On North Korea — a decidedly hot topic — Trump said  “Kazakhstan is a valued partner in our efforts to rid the Korean peninsula of nuclear weapons.” When Nazarbayev got around to the issue of North Korea, he said Kazakhstan’s voluntary surrendering of the world’s fourth largest nuclear arsenal shortly after independence gave the country the “moral right” to talk to countries seeking nuclear weapons, such as Iran and North Korea. Further, Nazarbayev said “I think the North Korea issue can be solved by joining efforts between the United States, China and Russia.”

Neither president took questions after the their joint press statement, but Trump did (somewhat) answer two shouted questions during the first set of remarks, the first about Norway and the second about Kazakh money in the Trump Soho building.

“Mr. President, is there any Kazakh money in Trump Soho?” a reported shouted as administration aids tried to clear the room. “No idea. Really no idea,” Trump said.

The question was in reference to the Trump Soho building in New York City which was developed by Trump with  Bayrock Group LLC. Bayrock was founded and run by Tevfik Arif, who is the target of a 2010 lawsuit brought by Bayrock’s former finance director alleging that, as Bloomberg stated it, “a confidential informant alleged that $10 million in equity contributions to Bayrock came from Arif’s brother.” This reference, however, was dropped from later versions of the lawsuit after a court ruled that parts of the complaint had been improperly obtained.*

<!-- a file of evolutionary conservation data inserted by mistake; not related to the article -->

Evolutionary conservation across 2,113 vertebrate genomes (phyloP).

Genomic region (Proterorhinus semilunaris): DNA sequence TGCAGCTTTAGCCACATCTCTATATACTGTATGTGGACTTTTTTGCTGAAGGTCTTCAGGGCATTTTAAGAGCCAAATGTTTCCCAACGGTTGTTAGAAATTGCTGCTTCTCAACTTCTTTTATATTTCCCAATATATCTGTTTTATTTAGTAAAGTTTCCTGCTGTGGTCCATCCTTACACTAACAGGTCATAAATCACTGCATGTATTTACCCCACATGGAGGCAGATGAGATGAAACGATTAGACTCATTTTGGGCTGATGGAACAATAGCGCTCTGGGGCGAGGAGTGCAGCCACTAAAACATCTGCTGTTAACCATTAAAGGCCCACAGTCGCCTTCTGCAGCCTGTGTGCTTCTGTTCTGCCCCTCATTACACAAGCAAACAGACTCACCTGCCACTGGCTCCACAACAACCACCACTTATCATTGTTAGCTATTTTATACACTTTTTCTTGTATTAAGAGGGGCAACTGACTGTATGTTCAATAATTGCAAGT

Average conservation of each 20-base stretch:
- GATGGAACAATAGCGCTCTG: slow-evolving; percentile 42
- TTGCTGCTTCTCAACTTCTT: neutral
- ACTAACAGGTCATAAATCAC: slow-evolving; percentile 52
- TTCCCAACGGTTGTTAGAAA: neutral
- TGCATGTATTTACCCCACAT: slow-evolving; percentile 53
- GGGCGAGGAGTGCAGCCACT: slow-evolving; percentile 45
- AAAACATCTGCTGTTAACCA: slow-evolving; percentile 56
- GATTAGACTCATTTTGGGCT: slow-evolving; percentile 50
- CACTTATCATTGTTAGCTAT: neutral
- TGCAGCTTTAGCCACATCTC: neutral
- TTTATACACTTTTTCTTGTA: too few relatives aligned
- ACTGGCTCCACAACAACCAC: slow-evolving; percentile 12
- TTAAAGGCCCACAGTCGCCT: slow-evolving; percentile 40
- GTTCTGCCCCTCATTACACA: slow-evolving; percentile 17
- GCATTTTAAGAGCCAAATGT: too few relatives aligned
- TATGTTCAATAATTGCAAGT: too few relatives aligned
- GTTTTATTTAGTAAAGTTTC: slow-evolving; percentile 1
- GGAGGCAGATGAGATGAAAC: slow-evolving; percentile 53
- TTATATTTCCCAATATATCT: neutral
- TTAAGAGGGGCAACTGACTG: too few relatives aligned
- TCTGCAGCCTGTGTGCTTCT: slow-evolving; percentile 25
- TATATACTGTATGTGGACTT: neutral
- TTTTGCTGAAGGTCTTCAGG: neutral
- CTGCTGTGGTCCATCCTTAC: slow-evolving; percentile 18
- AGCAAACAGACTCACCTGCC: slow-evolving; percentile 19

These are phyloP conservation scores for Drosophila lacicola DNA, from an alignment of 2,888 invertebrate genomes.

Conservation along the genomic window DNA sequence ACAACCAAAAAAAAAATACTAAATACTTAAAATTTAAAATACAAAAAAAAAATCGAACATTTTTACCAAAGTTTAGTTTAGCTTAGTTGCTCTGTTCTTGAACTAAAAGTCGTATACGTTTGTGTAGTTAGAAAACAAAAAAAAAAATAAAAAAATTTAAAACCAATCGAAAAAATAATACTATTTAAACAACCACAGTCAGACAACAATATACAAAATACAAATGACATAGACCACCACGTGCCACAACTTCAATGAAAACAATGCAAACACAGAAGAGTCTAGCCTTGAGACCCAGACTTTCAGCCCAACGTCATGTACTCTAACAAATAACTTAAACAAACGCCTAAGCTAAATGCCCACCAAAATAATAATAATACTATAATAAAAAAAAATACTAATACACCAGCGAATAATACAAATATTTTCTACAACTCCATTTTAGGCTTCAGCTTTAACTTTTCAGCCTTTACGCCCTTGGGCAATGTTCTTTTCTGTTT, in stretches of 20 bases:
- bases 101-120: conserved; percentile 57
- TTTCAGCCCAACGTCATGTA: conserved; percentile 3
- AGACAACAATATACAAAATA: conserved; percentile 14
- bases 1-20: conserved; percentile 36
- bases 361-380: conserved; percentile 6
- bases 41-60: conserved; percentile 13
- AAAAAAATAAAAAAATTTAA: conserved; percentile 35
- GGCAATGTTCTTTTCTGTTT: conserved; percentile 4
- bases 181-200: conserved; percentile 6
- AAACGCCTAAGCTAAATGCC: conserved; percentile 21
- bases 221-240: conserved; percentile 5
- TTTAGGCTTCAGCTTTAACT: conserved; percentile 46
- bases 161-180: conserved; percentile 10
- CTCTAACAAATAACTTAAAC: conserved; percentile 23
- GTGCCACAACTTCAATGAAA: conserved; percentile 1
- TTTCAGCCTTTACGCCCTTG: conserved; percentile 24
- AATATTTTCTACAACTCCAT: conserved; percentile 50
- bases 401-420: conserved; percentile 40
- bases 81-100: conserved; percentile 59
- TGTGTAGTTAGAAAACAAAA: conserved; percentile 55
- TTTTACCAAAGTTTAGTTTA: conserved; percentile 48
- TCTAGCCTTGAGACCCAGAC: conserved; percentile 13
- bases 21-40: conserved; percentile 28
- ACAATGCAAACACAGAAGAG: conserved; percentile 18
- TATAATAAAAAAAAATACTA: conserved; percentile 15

Trump has maintained his ignorance regarding his former business partners. The Financial Times reported in October 2016, that Trump said in a 2011 deposition relating to a dispute over a Fort Lauderdale real estate project with Bayrock that he had “never really understood who owned Bayrock.”

Felix Sater, former managing director of Bayrock Group LLC and advisor to the Trump Organization, reportedly helped the family of Viktor Khrapunov, former mayor of Almaty, Kazakhstan’s old capital and largest city, invest millions in U.S. real estate — including Trump SoHo — through front companies. Sater, reportedly agreed to cooperate with “an international investigation into the alleged money-laundering network” stemming from Bayrock.

Obviously, none of this was mentioned in the public statements between the two presidents. Human rights issues, from media freedoms to issues of religious tolerance, went unmentioned, but this is par for the course.

Back in 2006, when last Nazarbayev was welcomed to the White House, then-President George W. Bush said “we talked about our commitment to institutions that will enable liberty to flourish” and said he appreciated Nazarbayev’s leadership.

*Correction: This paragraph has been updated to reflect corrections to the linked Bloomberg article in reference to the lawsuit brought by Bayrock’s former finance director.